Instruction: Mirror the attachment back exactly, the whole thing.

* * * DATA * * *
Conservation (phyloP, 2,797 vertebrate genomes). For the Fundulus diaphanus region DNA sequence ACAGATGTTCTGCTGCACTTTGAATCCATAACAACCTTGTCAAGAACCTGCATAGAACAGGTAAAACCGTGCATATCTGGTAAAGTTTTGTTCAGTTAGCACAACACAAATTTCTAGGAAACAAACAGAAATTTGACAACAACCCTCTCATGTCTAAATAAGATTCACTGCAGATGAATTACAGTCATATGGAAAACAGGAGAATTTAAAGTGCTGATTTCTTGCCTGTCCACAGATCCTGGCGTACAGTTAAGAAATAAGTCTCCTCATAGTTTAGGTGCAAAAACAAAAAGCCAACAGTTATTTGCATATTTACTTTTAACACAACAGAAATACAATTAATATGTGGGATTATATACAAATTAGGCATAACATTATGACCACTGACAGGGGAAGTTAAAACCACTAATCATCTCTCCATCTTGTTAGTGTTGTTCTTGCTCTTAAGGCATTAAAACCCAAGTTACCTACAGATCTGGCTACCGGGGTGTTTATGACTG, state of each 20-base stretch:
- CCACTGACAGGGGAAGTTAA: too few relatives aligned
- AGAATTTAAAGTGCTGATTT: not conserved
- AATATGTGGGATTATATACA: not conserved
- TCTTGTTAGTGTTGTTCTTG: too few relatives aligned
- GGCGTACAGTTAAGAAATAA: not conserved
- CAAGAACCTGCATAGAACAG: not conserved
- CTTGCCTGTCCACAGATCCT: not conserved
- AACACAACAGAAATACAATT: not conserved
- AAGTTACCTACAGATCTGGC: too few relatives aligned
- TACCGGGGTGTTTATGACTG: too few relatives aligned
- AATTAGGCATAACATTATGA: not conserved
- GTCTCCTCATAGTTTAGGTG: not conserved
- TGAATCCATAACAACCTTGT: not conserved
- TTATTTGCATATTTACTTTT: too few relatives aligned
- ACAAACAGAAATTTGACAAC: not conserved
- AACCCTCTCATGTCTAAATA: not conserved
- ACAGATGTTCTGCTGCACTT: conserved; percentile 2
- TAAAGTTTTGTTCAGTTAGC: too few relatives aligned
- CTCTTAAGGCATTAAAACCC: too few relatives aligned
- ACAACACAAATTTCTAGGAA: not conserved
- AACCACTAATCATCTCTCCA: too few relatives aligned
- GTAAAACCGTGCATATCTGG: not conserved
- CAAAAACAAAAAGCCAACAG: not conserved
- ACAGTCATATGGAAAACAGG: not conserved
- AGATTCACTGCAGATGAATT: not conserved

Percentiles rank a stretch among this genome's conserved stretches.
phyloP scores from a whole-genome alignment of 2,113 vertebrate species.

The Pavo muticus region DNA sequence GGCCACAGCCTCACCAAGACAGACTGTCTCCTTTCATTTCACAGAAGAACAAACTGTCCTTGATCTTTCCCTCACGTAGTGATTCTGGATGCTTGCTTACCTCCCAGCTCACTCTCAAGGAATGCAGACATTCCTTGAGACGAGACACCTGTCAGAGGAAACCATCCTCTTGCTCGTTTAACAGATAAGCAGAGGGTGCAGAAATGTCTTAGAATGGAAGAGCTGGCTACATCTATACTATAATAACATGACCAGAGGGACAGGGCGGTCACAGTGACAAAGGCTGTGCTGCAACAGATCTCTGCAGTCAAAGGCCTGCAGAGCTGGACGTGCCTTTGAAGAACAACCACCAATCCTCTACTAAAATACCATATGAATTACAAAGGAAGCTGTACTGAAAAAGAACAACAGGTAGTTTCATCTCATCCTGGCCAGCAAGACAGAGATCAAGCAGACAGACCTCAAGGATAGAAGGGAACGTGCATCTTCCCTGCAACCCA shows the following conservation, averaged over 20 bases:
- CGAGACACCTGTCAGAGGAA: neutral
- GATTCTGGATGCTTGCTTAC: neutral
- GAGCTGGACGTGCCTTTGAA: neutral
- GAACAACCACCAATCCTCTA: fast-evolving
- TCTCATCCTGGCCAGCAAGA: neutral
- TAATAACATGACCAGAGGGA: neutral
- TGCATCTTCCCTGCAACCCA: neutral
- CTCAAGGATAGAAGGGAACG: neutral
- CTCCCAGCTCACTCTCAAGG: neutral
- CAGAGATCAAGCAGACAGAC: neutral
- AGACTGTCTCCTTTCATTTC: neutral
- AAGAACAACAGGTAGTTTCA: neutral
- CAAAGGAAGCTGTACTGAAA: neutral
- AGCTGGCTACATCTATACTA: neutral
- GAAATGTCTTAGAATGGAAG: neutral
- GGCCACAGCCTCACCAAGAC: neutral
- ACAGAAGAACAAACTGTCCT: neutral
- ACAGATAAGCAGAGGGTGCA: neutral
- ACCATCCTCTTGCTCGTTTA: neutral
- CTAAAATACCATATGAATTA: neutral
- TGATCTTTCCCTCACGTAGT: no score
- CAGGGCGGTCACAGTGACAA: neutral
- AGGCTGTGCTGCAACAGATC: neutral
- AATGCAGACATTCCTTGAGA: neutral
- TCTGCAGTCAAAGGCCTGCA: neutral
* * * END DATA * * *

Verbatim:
Conservation (phyloP, 2,797 vertebrate genomes). For the Fundulus diaphanus region DNA sequence ACAGATGTTCTGCTGCACTTTGAATCCATAACAACCTTGTCAAGAACCTGCATAGAACAGGTAAAACCGTGCATATCTGGTAAAGTTTTGTTCAGTTAGCACAACACAAATTTCTAGGAAACAAACAGAAATTTGACAACAACCCTCTCATGTCTAAATAAGATTCACTGCAGATGAATTACAGTCATATGGAAAACAGGAGAATTTAAAGTGCTGATTTCTTGCCTGTCCACAGATCCTGGCGTACAGTTAAGAAATAAGTCTCCTCATAGTTTAGGTGCAAAAACAAAAAGCCAACAGTTATTTGCATATTTACTTTTAACACAACAGAAATACAATTAATATGTGGGATTATATACAAATTAGGCATAACATTATGACCACTGACAGGGGAAGTTAAAACCACTAATCATCTCTCCATCTTGTTAGTGTTGTTCTTGCTCTTAAGGCATTAAAACCCAAGTTACCTACAGATCTGGCTACCGGGGTGTTTATGACTG, state of each 20-base stretch:
- CCACTGACAGGGGAAGTTAA: too few relatives aligned
- AGAATTTAAAGTGCTGATTT: not conserved
- AATATGTGGGATTATATACA: not conserved
- TCTTGTTAGTGTTGTTCTTG: too few relatives aligned
- GGCGTACAGTTAAGAAATAA: not conserved
- CAAGAACCTGCATAGAACAG: not conserved
- CTTGCCTGTCCACAGATCCT: not conserved
- AACACAACAGAAATACAATT: not conserved
- AAGTTACCTACAGATCTGGC: too few relatives aligned
- TACCGGGGTGTTTATGACTG: too few relatives aligned
- AATTAGGCATAACATTATGA: not conserved
- GTCTCCTCATAGTTTAGGTG: not conserved
- TGAATCCATAACAACCTTGT: not conserved
- TTATTTGCATATTTACTTTT: too few relatives aligned
- ACAAACAGAAATTTGACAAC: not conserved
- AACCCTCTCATGTCTAAATA: not conserved
- ACAGATGTTCTGCTGCACTT: conserved; percentile 2
- TAAAGTTTTGTTCAGTTAGC: too few relatives aligned
- CTCTTAAGGCATTAAAACCC: too few relatives aligned
- ACAACACAAATTTCTAGGAA: not conserved
- AACCACTAATCATCTCTCCA: too few relatives aligned
- GTAAAACCGTGCATATCTGG: not conserved
- CAAAAACAAAAAGCCAACAG: not conserved
- ACAGTCATATGGAAAACAGG: not conserved
- AGATTCACTGCAGATGAATT: not conserved

Percentiles rank a stretch among this genome's conserved stretches.
phyloP scores from a whole-genome alignment of 2,113 vertebrate species.

The Pavo muticus region DNA sequence GGCCACAGCCTCACCAAGACAGACTGTCTCCTTTCATTTCACAGAAGAACAAACTGTCCTTGATCTTTCCCTCACGTAGTGATTCTGGATGCTTGCTTACCTCCCAGCTCACTCTCAAGGAATGCAGACATTCCTTGAGACGAGACACCTGTCAGAGGAAACCATCCTCTTGCTCGTTTAACAGATAAGCAGAGGGTGCAGAAATGTCTTAGAATGGAAGAGCTGGCTACATCTATACTATAATAACATGACCAGAGGGACAGGGCGGTCACAGTGACAAAGGCTGTGCTGCAACAGATCTCTGCAGTCAAAGGCCTGCAGAGCTGGACGTGCCTTTGAAGAACAACCACCAATCCTCTACTAAAATACCATATGAATTACAAAGGAAGCTGTACTGAAAAAGAACAACAGGTAGTTTCATCTCATCCTGGCCAGCAAGACAGAGATCAAGCAGACAGACCTCAAGGATAGAAGGGAACGTGCATCTTCCCTGCAACCCA shows the following conservation, averaged over 20 bases:
- CGAGACACCTGTCAGAGGAA: neutral
- GATTCTGGATGCTTGCTTAC: neutral
- GAGCTGGACGTGCCTTTGAA: neutral
- GAACAACCACCAATCCTCTA: fast-evolving
- TCTCATCCTGGCCAGCAAGA: neutral
- TAATAACATGACCAGAGGGA: neutral
- TGCATCTTCCCTGCAACCCA: neutral
- CTCAAGGATAGAAGGGAACG: neutral
- CTCCCAGCTCACTCTCAAGG: neutral
- CAGAGATCAAGCAGACAGAC: neutral
- AGACTGTCTCCTTTCATTTC: neutral
- AAGAACAACAGGTAGTTTCA: neutral
- CAAAGGAAGCTGTACTGAAA: neutral
- AGCTGGCTACATCTATACTA: neutral
- GAAATGTCTTAGAATGGAAG: neutral
- GGCCACAGCCTCACCAAGAC: neutral
- ACAGAAGAACAAACTGTCCT: neutral
- ACAGATAAGCAGAGGGTGCA: neutral
- ACCATCCTCTTGCTCGTTTA: neutral
- CTAAAATACCATATGAATTA: neutral
- TGATCTTTCCCTCACGTAGT: no score
- CAGGGCGGTCACAGTGACAA: neutral
- AGGCTGTGCTGCAACAGATC: neutral
- AATGCAGACATTCCTTGAGA: neutral
- TCTGCAGTCAAAGGCCTGCA: neutral